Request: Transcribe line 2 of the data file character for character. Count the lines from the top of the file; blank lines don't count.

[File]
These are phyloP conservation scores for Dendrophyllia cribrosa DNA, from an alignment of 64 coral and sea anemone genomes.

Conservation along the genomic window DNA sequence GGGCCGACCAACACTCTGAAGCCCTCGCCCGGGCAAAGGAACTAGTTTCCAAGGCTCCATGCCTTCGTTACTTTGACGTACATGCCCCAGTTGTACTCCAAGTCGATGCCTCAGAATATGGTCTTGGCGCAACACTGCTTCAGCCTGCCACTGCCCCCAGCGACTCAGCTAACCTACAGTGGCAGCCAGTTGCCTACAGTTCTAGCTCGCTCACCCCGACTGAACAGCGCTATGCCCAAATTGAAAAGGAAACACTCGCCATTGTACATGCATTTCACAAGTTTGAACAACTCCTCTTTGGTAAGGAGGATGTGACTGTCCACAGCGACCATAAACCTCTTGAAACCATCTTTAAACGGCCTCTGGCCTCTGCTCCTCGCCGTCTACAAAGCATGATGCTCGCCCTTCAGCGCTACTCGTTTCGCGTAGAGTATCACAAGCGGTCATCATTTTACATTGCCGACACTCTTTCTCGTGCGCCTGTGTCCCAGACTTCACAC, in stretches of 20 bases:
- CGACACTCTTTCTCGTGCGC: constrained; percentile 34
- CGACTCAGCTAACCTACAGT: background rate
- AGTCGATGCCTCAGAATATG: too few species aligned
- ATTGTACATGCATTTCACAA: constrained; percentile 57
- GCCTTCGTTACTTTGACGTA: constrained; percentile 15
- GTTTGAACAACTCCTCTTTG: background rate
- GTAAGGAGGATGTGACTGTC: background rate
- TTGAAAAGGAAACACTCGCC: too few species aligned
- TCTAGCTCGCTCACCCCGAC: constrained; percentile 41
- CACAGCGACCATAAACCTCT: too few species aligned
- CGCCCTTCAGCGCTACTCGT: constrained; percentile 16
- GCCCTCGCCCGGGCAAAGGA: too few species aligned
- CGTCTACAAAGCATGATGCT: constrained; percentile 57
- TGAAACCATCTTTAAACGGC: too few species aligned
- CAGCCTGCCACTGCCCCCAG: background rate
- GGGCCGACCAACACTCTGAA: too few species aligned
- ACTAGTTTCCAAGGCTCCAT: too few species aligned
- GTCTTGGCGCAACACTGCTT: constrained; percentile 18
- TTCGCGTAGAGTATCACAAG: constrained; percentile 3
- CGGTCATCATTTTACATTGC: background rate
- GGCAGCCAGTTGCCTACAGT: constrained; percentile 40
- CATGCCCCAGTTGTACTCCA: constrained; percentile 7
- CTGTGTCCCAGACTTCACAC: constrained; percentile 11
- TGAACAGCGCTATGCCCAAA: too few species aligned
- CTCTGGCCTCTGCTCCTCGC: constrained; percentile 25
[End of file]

Conservation along the genomic window DNA sequence GGGCCGACCAACACTCTGAAGCCCTCGCCCGGGCAAAGGAACTAGTTTCCAAGGCTCCATGCCTTCGTTACTTTGACGTACATGCCCCAGTTGTACTCCAAGTCGATGCCTCAGAATATGGTCTTGGCGCAACACTGCTTCAGCCTGCCACTGCCCCCAGCGACTCAGCTAACCTACAGTGGCAGCCAGTTGCCTACAGTTCTAGCTCGCTCACCCCGACTGAACAGCGCTATGCCCAAATTGAAAAGGAAACACTCGCCATTGTACATGCATTTCACAAGTTTGAACAACTCCTCTTTGGTAAGGAGGATGTGACTGTCCACAGCGACCATAAACCTCTTGAAACCATCTTTAAACGGCCTCTGGCCTCTGCTCCTCGCCGTCTACAAAGCATGATGCTCGCCCTTCAGCGCTACTCGTTTCGCGTAGAGTATCACAAGCGGTCATCATTTTACATTGCCGACACTCTTTCTCGTGCGCCTGTGTCCCAGACTTCACAC, in stretches of 20 bases: